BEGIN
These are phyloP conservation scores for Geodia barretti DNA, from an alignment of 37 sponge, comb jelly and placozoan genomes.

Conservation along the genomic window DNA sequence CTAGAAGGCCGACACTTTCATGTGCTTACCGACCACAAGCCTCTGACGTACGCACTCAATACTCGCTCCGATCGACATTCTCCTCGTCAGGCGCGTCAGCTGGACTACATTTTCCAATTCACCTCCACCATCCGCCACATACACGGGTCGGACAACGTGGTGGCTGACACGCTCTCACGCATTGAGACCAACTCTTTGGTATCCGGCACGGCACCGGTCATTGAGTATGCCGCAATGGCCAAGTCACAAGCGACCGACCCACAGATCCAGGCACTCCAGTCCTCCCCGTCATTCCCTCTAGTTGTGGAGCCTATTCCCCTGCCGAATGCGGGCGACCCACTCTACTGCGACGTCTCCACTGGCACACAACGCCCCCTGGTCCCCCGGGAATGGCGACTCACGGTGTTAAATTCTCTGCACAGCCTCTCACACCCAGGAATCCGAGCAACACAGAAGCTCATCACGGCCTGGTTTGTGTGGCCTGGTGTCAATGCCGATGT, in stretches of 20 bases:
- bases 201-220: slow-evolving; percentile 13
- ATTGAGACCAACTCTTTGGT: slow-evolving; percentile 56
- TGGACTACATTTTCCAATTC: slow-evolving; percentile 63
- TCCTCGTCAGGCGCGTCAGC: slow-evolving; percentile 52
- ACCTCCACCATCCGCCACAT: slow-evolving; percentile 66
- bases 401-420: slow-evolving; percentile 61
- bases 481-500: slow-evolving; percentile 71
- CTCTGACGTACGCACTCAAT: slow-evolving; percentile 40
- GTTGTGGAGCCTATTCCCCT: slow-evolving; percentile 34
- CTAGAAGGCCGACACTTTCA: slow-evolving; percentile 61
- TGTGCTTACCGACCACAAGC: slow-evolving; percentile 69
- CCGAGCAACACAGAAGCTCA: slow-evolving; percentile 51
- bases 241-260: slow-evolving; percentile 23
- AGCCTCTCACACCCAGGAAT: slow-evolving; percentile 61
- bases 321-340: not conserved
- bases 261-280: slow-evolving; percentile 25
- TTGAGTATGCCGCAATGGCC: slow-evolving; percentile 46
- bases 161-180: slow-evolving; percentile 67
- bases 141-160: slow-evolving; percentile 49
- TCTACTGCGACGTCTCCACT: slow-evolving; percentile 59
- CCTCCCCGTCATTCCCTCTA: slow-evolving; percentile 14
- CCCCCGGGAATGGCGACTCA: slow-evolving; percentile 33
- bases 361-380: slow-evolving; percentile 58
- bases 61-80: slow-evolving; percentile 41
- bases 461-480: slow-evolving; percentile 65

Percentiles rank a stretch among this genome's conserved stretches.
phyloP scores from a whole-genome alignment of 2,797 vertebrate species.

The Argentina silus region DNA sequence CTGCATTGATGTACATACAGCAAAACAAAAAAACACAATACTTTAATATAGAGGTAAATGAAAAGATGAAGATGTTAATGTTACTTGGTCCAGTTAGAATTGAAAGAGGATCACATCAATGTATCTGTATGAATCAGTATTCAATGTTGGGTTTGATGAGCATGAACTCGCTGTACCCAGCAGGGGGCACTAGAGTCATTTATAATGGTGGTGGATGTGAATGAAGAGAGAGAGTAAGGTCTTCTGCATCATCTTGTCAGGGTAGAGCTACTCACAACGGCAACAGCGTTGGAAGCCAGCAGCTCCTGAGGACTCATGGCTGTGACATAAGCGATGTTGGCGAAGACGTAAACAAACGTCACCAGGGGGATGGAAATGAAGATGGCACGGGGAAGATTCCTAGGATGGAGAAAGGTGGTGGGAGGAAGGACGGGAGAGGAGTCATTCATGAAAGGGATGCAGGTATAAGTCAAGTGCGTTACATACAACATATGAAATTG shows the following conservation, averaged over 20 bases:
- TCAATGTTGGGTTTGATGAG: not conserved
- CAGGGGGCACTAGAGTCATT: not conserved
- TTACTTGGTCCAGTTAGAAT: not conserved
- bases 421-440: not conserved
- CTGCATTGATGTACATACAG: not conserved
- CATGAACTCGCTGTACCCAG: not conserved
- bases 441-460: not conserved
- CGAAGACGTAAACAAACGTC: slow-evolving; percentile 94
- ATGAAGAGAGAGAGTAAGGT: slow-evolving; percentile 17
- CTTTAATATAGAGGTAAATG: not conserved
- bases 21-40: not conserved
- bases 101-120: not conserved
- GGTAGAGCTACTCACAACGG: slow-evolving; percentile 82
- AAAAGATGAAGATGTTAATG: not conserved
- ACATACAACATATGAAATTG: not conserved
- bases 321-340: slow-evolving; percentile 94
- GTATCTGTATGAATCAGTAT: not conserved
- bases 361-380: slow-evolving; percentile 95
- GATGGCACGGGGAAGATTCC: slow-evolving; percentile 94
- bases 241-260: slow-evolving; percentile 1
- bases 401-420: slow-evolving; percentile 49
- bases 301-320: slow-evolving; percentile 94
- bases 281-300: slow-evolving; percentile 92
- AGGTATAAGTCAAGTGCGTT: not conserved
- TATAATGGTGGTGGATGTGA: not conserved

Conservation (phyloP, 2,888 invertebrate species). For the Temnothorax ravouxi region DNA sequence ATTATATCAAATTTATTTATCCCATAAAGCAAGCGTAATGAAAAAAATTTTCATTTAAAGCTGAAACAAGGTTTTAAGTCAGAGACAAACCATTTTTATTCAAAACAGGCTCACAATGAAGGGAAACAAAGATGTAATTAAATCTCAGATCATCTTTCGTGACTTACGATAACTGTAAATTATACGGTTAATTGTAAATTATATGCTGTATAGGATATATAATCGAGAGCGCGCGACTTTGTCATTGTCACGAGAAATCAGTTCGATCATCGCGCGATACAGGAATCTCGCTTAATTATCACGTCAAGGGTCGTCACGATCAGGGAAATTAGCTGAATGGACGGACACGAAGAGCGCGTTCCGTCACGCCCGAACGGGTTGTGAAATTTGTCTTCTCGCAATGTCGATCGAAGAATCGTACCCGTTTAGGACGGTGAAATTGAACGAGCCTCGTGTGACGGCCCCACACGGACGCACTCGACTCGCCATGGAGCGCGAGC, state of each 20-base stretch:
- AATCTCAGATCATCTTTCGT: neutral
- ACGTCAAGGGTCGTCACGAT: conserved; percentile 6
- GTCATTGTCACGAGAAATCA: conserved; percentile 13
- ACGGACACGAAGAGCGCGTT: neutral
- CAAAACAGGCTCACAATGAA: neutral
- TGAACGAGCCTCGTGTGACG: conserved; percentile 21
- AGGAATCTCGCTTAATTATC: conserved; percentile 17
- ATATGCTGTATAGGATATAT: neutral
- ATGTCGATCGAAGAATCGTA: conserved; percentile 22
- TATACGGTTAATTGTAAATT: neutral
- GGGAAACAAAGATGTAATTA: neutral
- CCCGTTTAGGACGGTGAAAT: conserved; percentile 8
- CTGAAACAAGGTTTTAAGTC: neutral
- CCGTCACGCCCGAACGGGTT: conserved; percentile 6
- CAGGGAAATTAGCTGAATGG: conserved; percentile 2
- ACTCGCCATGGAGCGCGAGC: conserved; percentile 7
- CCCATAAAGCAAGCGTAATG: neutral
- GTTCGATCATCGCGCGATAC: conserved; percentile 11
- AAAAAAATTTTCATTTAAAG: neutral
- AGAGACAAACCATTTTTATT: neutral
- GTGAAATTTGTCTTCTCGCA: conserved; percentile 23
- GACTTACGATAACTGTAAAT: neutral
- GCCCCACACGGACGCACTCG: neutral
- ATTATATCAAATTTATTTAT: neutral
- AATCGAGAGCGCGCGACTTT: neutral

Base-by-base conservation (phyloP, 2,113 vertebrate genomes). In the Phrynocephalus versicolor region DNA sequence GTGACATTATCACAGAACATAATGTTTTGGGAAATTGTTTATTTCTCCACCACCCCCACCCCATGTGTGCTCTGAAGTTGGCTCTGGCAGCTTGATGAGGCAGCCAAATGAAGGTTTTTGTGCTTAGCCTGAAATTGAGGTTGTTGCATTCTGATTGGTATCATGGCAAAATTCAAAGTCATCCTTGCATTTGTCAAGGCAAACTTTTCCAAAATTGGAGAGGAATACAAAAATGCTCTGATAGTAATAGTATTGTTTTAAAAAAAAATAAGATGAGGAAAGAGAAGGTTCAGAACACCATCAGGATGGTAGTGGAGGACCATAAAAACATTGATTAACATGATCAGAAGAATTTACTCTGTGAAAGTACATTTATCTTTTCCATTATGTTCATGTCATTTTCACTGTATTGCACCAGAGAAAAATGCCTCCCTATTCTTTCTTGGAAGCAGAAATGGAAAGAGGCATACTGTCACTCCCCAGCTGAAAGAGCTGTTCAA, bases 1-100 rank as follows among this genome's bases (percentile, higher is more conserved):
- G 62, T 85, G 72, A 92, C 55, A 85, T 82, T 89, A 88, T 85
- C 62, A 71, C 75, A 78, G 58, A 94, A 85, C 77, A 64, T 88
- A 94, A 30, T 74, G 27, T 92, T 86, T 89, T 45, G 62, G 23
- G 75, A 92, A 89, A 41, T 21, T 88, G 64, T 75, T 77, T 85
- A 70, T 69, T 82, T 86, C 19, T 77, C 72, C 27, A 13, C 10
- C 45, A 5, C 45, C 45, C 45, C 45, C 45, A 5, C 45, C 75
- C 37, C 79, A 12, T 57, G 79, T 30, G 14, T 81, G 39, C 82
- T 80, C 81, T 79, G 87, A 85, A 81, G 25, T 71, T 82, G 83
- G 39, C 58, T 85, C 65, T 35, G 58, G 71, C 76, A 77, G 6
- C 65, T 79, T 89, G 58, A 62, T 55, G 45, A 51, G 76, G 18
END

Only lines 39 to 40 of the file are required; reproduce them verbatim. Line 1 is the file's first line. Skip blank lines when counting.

- ATGAAGAGAGAGAGTAAGGT: slow-evolving; percentile 17
- CTTTAATATAGAGGTAAATG: not conserved